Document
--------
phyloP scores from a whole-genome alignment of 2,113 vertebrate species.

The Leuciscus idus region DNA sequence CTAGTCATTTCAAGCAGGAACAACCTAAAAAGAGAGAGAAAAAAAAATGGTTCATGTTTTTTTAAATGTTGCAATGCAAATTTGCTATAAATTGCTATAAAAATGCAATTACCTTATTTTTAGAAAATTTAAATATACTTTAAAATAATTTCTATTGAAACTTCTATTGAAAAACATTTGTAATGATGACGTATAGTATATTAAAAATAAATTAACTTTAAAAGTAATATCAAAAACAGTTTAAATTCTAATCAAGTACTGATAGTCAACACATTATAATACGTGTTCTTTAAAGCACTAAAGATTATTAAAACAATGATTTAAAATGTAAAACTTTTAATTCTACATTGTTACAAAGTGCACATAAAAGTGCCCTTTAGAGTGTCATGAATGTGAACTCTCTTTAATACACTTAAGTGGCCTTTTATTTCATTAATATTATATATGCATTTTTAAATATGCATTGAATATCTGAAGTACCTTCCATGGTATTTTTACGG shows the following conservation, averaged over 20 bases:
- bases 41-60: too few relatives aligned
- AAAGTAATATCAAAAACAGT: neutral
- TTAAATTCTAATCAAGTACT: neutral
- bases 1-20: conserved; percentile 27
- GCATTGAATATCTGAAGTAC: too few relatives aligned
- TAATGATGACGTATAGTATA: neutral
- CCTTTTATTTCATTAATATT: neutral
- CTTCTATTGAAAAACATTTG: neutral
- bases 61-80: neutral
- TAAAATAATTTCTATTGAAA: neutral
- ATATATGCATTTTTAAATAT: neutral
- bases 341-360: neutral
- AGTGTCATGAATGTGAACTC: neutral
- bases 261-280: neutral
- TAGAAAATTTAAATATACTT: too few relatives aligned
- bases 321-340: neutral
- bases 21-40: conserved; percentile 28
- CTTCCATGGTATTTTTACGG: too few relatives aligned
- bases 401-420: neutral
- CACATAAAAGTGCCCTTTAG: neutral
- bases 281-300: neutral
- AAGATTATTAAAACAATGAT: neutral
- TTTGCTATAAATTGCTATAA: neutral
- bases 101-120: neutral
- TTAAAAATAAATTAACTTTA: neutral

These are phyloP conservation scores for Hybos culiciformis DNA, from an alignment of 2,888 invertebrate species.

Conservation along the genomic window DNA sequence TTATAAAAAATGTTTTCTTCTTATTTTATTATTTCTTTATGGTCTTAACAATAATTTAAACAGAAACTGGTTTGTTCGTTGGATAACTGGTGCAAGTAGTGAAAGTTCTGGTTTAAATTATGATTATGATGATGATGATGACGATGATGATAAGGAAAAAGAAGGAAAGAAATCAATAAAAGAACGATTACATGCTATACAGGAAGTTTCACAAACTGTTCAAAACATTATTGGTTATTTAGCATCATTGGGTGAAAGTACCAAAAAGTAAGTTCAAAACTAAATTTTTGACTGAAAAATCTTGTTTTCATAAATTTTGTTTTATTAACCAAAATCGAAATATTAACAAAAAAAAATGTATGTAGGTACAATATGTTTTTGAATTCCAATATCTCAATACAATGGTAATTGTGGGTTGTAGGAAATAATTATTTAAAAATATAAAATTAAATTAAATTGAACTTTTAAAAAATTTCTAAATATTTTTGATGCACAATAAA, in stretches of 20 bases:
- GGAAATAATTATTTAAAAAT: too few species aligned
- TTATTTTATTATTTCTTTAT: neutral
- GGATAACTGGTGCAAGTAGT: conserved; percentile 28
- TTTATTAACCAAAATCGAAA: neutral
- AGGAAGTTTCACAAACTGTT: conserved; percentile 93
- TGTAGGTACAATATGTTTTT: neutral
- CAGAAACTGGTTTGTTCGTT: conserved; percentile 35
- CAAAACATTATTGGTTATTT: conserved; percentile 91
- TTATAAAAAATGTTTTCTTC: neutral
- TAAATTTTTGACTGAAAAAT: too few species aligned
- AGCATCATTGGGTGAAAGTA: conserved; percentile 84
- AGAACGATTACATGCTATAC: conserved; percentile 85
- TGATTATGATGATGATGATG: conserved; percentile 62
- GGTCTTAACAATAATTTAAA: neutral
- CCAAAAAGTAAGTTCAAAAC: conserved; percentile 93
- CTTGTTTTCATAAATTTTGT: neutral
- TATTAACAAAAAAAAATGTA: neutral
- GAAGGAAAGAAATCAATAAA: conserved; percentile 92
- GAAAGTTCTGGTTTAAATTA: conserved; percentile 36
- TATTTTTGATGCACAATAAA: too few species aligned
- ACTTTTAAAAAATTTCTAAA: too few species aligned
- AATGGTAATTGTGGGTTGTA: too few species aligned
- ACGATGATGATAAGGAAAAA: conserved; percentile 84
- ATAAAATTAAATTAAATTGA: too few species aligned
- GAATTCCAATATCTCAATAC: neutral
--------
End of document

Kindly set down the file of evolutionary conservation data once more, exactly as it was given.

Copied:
phyloP scores from a whole-genome alignment of 2,113 vertebrate species.

The Leuciscus idus region DNA sequence CTAGTCATTTCAAGCAGGAACAACCTAAAAAGAGAGAGAAAAAAAAATGGTTCATGTTTTTTTAAATGTTGCAATGCAAATTTGCTATAAATTGCTATAAAAATGCAATTACCTTATTTTTAGAAAATTTAAATATACTTTAAAATAATTTCTATTGAAACTTCTATTGAAAAACATTTGTAATGATGACGTATAGTATATTAAAAATAAATTAACTTTAAAAGTAATATCAAAAACAGTTTAAATTCTAATCAAGTACTGATAGTCAACACATTATAATACGTGTTCTTTAAAGCACTAAAGATTATTAAAACAATGATTTAAAATGTAAAACTTTTAATTCTACATTGTTACAAAGTGCACATAAAAGTGCCCTTTAGAGTGTCATGAATGTGAACTCTCTTTAATACACTTAAGTGGCCTTTTATTTCATTAATATTATATATGCATTTTTAAATATGCATTGAATATCTGAAGTACCTTCCATGGTATTTTTACGG shows the following conservation, averaged over 20 bases:
- bases 41-60: too few relatives aligned
- AAAGTAATATCAAAAACAGT: neutral
- TTAAATTCTAATCAAGTACT: neutral
- bases 1-20: conserved; percentile 27
- GCATTGAATATCTGAAGTAC: too few relatives aligned
- TAATGATGACGTATAGTATA: neutral
- CCTTTTATTTCATTAATATT: neutral
- CTTCTATTGAAAAACATTTG: neutral
- bases 61-80: neutral
- TAAAATAATTTCTATTGAAA: neutral
- ATATATGCATTTTTAAATAT: neutral
- bases 341-360: neutral
- AGTGTCATGAATGTGAACTC: neutral
- bases 261-280: neutral
- TAGAAAATTTAAATATACTT: too few relatives aligned
- bases 321-340: neutral
- bases 21-40: conserved; percentile 28
- CTTCCATGGTATTTTTACGG: too few relatives aligned
- bases 401-420: neutral
- CACATAAAAGTGCCCTTTAG: neutral
- bases 281-300: neutral
- AAGATTATTAAAACAATGAT: neutral
- TTTGCTATAAATTGCTATAA: neutral
- bases 101-120: neutral
- TTAAAAATAAATTAACTTTA: neutral

These are phyloP conservation scores for Hybos culiciformis DNA, from an alignment of 2,888 invertebrate species.

Conservation along the genomic window DNA sequence TTATAAAAAATGTTTTCTTCTTATTTTATTATTTCTTTATGGTCTTAACAATAATTTAAACAGAAACTGGTTTGTTCGTTGGATAACTGGTGCAAGTAGTGAAAGTTCTGGTTTAAATTATGATTATGATGATGATGATGACGATGATGATAAGGAAAAAGAAGGAAAGAAATCAATAAAAGAACGATTACATGCTATACAGGAAGTTTCACAAACTGTTCAAAACATTATTGGTTATTTAGCATCATTGGGTGAAAGTACCAAAAAGTAAGTTCAAAACTAAATTTTTGACTGAAAAATCTTGTTTTCATAAATTTTGTTTTATTAACCAAAATCGAAATATTAACAAAAAAAAATGTATGTAGGTACAATATGTTTTTGAATTCCAATATCTCAATACAATGGTAATTGTGGGTTGTAGGAAATAATTATTTAAAAATATAAAATTAAATTAAATTGAACTTTTAAAAAATTTCTAAATATTTTTGATGCACAATAAA, in stretches of 20 bases:
- GGAAATAATTATTTAAAAAT: too few species aligned
- TTATTTTATTATTTCTTTAT: neutral
- GGATAACTGGTGCAAGTAGT: conserved; percentile 28
- TTTATTAACCAAAATCGAAA: neutral
- AGGAAGTTTCACAAACTGTT: conserved; percentile 93
- TGTAGGTACAATATGTTTTT: neutral
- CAGAAACTGGTTTGTTCGTT: conserved; percentile 35
- CAAAACATTATTGGTTATTT: conserved; percentile 91
- TTATAAAAAATGTTTTCTTC: neutral
- TAAATTTTTGACTGAAAAAT: too few species aligned
- AGCATCATTGGGTGAAAGTA: conserved; percentile 84
- AGAACGATTACATGCTATAC: conserved; percentile 85
- TGATTATGATGATGATGATG: conserved; percentile 62
- GGTCTTAACAATAATTTAAA: neutral
- CCAAAAAGTAAGTTCAAAAC: conserved; percentile 93
- CTTGTTTTCATAAATTTTGT: neutral
- TATTAACAAAAAAAAATGTA: neutral
- GAAGGAAAGAAATCAATAAA: conserved; percentile 92
- GAAAGTTCTGGTTTAAATTA: conserved; percentile 36
- TATTTTTGATGCACAATAAA: too few species aligned
- ACTTTTAAAAAATTTCTAAA: too few species aligned
- AATGGTAATTGTGGGTTGTA: too few species aligned
- ACGATGATGATAAGGAAAAA: conserved; percentile 84
- ATAAAATTAAATTAAATTGA: too few species aligned
- GAATTCCAATATCTCAATAC: neutral